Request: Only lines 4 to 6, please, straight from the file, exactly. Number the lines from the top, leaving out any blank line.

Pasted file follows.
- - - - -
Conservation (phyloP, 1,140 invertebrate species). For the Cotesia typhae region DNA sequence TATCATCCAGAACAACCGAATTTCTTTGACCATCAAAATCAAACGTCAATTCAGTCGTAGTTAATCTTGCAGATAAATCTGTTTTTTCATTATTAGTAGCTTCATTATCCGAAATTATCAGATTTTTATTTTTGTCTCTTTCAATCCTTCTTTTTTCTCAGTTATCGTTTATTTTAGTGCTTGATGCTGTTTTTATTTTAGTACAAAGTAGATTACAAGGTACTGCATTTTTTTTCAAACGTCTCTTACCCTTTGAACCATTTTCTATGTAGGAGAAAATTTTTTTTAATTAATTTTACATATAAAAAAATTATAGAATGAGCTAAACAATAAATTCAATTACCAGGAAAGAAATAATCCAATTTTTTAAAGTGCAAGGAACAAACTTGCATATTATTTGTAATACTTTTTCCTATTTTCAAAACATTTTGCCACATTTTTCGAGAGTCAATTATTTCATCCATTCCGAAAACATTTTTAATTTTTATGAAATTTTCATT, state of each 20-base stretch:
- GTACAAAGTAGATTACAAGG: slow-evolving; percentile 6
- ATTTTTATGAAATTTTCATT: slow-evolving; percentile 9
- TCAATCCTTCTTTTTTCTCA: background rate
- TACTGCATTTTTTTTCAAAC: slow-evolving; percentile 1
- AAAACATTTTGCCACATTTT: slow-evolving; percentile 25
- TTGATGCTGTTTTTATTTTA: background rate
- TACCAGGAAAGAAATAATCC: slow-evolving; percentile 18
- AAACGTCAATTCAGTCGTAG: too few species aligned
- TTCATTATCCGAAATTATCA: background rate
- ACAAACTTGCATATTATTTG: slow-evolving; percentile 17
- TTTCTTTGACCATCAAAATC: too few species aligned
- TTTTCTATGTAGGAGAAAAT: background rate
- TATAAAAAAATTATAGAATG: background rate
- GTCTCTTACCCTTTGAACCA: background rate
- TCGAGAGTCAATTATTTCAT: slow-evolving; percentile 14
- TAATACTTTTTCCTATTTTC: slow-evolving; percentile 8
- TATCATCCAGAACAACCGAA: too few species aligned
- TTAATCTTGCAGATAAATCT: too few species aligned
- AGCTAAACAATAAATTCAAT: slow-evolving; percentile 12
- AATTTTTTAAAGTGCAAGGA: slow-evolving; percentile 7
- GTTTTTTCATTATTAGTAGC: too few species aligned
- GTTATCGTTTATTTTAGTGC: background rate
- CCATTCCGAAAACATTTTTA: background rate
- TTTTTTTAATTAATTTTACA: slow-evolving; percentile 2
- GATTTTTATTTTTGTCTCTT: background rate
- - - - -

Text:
- TCAATCCTTCTTTTTTCTCA: background rate
- TACTGCATTTTTTTTCAAAC: slow-evolving; percentile 1
- AAAACATTTTGCCACATTTT: slow-evolving; percentile 25